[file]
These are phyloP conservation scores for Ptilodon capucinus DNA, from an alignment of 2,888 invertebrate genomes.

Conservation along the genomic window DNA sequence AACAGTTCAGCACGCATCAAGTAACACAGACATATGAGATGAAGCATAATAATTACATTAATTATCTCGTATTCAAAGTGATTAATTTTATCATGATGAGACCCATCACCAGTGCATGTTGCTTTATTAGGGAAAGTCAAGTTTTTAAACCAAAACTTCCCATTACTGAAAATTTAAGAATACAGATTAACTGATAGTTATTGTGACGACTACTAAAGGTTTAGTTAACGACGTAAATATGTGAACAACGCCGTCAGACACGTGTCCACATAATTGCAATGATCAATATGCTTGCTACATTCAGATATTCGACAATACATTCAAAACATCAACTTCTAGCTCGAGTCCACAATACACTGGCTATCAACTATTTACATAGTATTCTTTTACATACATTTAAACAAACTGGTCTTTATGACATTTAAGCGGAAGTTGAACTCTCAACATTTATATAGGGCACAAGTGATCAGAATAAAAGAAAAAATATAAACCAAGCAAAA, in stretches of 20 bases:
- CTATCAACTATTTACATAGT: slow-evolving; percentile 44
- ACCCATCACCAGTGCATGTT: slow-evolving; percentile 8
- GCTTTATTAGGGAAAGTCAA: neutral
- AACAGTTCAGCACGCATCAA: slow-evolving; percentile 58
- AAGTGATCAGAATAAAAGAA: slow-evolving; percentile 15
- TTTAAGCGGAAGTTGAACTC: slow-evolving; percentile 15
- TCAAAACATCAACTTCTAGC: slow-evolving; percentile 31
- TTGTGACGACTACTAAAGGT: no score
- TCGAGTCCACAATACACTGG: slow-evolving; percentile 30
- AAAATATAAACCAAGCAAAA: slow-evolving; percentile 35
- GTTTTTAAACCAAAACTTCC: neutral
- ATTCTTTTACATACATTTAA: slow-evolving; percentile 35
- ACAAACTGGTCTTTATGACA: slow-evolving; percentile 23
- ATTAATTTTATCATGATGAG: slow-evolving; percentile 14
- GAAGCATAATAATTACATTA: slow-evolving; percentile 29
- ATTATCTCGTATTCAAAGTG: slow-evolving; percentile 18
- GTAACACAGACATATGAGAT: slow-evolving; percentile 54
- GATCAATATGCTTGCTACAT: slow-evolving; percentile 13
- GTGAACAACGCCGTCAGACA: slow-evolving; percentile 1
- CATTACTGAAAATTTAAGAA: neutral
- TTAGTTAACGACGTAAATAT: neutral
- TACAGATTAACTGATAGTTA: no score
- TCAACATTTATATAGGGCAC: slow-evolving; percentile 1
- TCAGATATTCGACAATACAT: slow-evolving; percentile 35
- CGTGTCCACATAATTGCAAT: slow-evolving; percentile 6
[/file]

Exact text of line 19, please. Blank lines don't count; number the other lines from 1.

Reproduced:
- GTAACACAGACATATGAGAT: slow-evolving; percentile 54